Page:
But Paul would always rise to the defense of his Gentile converts whenever they came under attack by the Law-minded.  Even the hot-button issue of eating meat sold in markets that came from a local temple where they had been sacrificed to some god by pagan priests -- even that didn’t bother Paul very much.  In a very “liberal” position, the apostle insisted, since such “gods” weren’t real, you could eat meat sacrificed to them.  Of course, this made the “conservatives” very upset.  They accused Paul of promoting a “pagan agenda.”

         Yet Paul was, above all, a preacher.  And like Jesus before him, all kinds of people were looking for him (cf. G). And for the sake of the gospel, he made [himself] a slave to all, so as to win over as many as possible (II). So much so that if eating meat would be a scandal to some people in the church, he advised the “strong” to refrain from such eating in the presence of the “weak”:  a more “conservative” position that I’m sure upset some of the more “liberal” Corinthians.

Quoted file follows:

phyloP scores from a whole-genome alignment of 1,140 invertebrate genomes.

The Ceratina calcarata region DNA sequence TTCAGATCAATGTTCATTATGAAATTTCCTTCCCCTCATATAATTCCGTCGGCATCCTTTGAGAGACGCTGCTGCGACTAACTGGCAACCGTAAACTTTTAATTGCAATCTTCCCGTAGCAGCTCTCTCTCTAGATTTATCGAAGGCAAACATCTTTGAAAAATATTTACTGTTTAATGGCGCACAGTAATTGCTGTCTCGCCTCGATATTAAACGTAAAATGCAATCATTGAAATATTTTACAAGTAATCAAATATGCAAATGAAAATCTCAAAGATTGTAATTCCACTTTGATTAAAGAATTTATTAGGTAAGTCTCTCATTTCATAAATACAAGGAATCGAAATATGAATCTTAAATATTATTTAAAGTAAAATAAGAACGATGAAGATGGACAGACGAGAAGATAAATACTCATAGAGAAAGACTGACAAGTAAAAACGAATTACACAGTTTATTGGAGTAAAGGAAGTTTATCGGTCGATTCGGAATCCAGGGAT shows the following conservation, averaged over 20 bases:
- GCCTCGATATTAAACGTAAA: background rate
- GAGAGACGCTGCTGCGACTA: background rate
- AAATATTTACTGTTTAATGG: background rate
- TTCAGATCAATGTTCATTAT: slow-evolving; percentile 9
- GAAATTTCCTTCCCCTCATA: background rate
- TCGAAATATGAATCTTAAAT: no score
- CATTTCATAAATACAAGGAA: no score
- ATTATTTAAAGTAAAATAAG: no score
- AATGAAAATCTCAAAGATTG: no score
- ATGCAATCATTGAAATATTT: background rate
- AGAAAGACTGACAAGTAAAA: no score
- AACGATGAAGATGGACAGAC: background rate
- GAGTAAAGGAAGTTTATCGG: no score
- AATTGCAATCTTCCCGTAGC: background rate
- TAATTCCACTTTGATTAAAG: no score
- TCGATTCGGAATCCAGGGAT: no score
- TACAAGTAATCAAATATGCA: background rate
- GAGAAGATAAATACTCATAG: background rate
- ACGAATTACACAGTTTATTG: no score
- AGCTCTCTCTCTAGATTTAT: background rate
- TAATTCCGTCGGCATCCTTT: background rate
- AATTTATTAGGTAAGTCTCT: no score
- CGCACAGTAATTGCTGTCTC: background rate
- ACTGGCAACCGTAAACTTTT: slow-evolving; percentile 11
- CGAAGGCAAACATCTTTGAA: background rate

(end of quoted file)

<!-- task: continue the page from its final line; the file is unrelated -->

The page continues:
And the church today could learn much from Paul’s approach, torn as we are on what is and what isn’t essential to the faith, what the gospel demands and what it doesn’t.  Yes, we would do well to learn from Paul’s wisdom: Although I am free in regard to all, I have made myself a slave to all so as to win over as many as possible.  To the weak I became weak, to win over the weak. I have become all things to all [people], to save at least some.  All this I do for the sake of the gospel, so that I too may have a share in it (II).  Easier said than done – I know.




Let us join together in prayer to the God of compassion, who heals the broken hearted and binds up their wounds.

That by proclaiming the message of God's healing love, Christians may help cast out the demons of prejudice and misunderstanding.